The California Air Resources Board said March 3 that it has fined the China Navigation Co. $129,500 for failing to switch its engines over from heavy diesel “bunker” fuel to cleaner, low-sulfur fuel when close to the California coast, as required by state law.
The case originated in December 2012, CARB says, when one of its inspectors found that the vessel Chenan, managed by the China Navigation Co., operated within regulated California waters – i.e. 24 miles or less from the coast – on noncompliant heavy fuel oil on 12 separate days (four voyages) between Aug. 5 and Dec. 28, 2012, while en route to and departing from the Port of Los Angeles.
China Navigation, according to CARB, took “prompt action” after being notified of the violations and cooperated with the investigation. In addition to paying a fine, the company agreed to comply with all fuel switchover requirements and to keep accurate records going forward.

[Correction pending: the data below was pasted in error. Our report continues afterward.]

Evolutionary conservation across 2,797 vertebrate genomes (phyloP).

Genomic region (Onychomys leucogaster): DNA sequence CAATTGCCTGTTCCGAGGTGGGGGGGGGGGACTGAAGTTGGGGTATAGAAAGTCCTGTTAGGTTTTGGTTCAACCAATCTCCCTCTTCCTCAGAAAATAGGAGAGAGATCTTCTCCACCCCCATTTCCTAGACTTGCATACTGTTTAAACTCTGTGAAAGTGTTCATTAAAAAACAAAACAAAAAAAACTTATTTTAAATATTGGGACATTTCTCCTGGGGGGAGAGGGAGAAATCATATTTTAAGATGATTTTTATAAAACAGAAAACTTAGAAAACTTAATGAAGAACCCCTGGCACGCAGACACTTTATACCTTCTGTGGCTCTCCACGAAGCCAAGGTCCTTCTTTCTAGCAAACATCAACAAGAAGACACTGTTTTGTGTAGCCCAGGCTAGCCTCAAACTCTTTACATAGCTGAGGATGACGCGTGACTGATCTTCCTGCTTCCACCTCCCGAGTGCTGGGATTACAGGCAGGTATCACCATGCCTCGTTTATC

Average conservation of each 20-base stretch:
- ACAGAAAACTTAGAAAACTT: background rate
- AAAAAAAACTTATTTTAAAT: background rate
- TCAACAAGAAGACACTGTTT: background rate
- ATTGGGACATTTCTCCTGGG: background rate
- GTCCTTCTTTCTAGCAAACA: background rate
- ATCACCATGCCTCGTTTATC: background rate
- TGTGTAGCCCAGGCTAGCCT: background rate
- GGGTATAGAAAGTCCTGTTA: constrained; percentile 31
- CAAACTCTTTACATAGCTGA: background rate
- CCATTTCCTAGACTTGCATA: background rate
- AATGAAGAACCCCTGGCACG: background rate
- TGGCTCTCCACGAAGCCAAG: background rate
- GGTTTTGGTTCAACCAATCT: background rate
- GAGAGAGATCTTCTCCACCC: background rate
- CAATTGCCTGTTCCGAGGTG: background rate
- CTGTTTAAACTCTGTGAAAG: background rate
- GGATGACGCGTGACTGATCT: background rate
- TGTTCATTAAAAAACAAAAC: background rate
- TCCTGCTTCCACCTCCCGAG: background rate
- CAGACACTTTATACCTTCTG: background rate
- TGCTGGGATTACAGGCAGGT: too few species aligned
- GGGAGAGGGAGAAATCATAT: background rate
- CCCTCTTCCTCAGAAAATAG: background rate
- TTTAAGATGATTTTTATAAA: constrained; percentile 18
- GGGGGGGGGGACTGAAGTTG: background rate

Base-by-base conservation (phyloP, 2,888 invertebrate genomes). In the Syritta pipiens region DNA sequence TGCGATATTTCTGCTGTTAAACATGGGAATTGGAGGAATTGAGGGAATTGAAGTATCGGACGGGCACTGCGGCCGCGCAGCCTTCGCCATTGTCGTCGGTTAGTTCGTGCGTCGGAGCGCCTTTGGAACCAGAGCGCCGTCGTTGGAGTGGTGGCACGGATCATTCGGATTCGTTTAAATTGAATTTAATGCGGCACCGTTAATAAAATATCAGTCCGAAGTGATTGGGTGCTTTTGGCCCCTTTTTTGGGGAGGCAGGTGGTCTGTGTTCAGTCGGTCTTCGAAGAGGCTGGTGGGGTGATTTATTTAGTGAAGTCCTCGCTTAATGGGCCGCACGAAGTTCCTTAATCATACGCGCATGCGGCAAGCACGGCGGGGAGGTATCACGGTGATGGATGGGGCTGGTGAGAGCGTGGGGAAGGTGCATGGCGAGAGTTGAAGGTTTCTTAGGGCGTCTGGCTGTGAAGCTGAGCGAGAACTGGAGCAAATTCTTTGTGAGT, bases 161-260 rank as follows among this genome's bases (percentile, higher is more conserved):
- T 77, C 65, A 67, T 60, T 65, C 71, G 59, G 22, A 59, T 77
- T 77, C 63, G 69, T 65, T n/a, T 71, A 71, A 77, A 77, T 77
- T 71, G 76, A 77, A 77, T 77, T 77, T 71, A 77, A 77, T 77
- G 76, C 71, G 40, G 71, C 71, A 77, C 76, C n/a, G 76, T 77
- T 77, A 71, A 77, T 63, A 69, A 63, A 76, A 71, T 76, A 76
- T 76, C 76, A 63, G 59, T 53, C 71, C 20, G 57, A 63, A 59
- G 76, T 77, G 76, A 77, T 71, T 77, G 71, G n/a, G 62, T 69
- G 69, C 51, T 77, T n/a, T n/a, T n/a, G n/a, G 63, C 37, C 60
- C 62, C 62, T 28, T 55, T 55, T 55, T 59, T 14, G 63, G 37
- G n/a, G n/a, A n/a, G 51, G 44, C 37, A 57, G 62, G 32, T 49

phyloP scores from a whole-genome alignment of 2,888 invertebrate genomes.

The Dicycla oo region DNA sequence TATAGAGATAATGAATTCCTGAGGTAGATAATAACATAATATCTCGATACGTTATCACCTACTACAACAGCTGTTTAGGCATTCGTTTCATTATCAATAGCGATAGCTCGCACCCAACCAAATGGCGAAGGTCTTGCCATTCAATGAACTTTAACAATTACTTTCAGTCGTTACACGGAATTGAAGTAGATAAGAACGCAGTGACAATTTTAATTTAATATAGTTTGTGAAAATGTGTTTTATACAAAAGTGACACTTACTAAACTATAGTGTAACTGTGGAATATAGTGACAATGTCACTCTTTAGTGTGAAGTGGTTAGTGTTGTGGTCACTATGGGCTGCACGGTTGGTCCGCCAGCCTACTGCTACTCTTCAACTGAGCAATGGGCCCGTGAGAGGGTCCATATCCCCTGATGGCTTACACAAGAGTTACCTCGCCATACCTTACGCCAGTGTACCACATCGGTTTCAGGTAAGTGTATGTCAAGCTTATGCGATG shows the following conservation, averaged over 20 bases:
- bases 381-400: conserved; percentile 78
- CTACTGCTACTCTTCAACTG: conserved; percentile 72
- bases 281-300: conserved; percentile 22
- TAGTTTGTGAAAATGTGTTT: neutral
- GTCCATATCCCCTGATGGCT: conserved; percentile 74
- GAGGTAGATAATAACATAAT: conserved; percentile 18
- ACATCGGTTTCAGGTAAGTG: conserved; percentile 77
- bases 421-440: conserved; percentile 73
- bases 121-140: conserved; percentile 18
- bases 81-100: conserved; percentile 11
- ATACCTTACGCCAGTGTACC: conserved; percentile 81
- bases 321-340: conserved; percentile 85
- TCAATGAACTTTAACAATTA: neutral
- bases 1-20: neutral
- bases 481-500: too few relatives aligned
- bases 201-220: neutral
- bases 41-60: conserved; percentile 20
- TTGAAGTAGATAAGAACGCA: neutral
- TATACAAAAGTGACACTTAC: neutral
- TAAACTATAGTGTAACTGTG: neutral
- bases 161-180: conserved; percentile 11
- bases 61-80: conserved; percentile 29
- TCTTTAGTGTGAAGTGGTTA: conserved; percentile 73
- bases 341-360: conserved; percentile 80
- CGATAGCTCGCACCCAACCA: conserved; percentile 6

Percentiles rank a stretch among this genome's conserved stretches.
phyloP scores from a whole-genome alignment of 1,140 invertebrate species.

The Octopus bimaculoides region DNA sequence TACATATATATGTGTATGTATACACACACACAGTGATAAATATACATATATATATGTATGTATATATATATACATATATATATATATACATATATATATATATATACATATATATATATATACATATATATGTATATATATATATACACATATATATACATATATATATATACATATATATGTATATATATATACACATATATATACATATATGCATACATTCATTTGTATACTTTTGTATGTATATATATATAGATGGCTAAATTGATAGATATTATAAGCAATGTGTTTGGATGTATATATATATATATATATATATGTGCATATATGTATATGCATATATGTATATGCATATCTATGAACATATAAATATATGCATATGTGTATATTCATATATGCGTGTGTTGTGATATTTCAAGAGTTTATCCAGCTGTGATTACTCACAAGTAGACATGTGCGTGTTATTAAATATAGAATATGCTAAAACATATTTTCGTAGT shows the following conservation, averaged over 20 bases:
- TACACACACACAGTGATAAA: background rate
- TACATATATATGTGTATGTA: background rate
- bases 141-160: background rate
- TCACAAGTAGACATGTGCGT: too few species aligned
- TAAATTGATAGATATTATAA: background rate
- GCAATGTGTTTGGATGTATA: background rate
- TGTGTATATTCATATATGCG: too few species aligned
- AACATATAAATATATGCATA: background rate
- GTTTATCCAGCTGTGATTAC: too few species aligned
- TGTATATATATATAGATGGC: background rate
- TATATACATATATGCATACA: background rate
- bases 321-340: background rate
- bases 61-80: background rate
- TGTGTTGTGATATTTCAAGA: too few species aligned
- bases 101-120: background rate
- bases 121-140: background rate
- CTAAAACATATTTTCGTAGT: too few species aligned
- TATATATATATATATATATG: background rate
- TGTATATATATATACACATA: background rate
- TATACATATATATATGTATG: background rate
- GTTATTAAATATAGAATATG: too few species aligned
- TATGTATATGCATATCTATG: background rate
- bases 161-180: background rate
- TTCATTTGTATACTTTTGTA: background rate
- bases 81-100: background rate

“Ships using heavy diesel fuels are a significant contributor to California’s air quality problems, even in communities located far from our coast,” CARB Enforcement Division Chief Todd Sax said. “That’s why we check vessels nearly every day to ensure that they are compliant with our strict clean air laws. When we identify a violation, we educate the fleet owner and crew on how to comply with our requirements, and we assess penalties as a deterrent to future noncompliance.”
The Air Resources Board says it conducts 800 to 1,000 ship inspections each year, checking for proper fuel usage, record-keeping and other compliance requirements. Part of the inspection involves sampling each vessel’s fuel, and analyzing the fuel sample for compliance with fuel sulfur requirements.
The state’s Ocean Going Vessel Fuels Regulation was adopted in 2008.